Most of my main characters are hopeless romantics. Well, that’s how I’d go about defining them. Maybe they’re just idealists: they believe in something wholeheartedly, and they stay true to their version of the world, no matter what. Maybe all idealists are stubborn like that.
Jonathan Fisher, in The Writer, wants to become a great writer, no matter what. Chris Sommers, in Jazz, wants to be happy. Francisc Goyer, in A Sad, Sad Symphony, wants to create the perfect symphony, just so he can leave something behind. Something great. The narrator in Remember wants nothing more than to kiss the woman he’s always been in love with.
And Chris Packlem is willing to do the same thing, but he doesn’t really know what he wants. He used to think that becoming rich would solve all his problems. He was wrong.
He’s the kind of guy who spends an awful lot of time wandering around New York. I imagine that to be the ultimate proof of how lonely he really feels. How lonely can anyone feel; to be surrounded by the commotion and despair of a huge city, by all these strangers passing him by, and to feel as if the world is inhabited by ghosts. Or maybe he’s the ghost.
Of course, everything changes when he meets Alice. She’s not the woman of his dreams. No, she’s the woman he never even dared dream about.
It’s strange that I “experienced” love at first sight so many times, and yet I can’t seem to find the right words to define it. Maybe at first you’re just curious… and you can’t take your eyes off the other person. It’s a if there’s something hovering in the air, a strange energy. And maybe that’s the closest anyone ever gets to defining what love is: you’d spend the rest of your time on this earth just staring at that person. You’d do so until you’d die of exhaustion.
And in that moment you feel as if you’d want to say something… as if you have to say something. You feel as if the words are there, inside your head, but you just can’t reach them. And you want to say something no one else has ever thought of saying.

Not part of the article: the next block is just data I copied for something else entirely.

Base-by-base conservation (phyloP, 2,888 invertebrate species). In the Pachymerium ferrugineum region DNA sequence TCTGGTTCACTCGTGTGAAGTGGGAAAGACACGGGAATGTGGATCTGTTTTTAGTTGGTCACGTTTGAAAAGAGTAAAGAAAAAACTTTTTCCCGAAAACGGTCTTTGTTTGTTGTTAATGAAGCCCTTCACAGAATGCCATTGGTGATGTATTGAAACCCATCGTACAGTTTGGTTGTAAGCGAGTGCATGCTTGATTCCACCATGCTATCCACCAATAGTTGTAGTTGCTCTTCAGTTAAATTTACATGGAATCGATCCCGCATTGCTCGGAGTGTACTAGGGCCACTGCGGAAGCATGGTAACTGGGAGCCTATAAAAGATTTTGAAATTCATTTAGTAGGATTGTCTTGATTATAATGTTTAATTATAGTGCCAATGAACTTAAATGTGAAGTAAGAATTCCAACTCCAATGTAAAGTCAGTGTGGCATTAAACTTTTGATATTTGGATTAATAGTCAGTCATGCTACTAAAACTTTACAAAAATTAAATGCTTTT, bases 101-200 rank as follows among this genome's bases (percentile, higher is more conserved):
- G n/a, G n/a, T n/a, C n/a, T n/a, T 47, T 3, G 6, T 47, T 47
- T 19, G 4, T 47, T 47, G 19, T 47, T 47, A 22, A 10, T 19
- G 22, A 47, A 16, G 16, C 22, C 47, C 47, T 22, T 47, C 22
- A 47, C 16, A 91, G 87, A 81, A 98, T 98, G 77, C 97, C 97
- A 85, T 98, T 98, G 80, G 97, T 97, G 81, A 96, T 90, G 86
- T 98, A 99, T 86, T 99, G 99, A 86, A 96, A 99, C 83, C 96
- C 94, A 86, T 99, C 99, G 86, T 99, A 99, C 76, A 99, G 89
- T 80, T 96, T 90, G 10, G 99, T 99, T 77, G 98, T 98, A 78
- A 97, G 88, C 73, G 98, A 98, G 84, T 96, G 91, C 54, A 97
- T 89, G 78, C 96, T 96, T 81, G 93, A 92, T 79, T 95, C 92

Or maybe you just want to do something… anything.
Or maybe you’re just scared.
You know that ancient Greek legend about humans originally having four arms, four legs, and a head with two faces? And fearing their power Zeus split them into two separate parts, condemning them to spend their lives in search of their other halves.
I think we spend an awful lot of time “building” that missing part. We take everything we admire from the world around us, qualities upon which our beliefs are built, we take all those great and wonderful parts we see in others. And all the novels and movies and songs we listen to. And all those strangers we see in the bus every day. And we build our missing half. It’s an unconscious process.
But every single moment that put a smile on our face, or took our breath away, we store it, and we imagine how it would be for someone to constantly make us feel like that.
And then we meet someone, and we feel as if that’s the person we’ve always been in love with.
I believe we’re all searching for the missing half: the half that’s going to make us stronger, better, the half that’s supposed to make us whole again. So powerful the gods themselves would be jealous and afraid.
They say love conquers all. Maybe it just takes away the fear of waking up in a world that neither wants nor needs you. Maybe it even takes away the fear of never waking up again.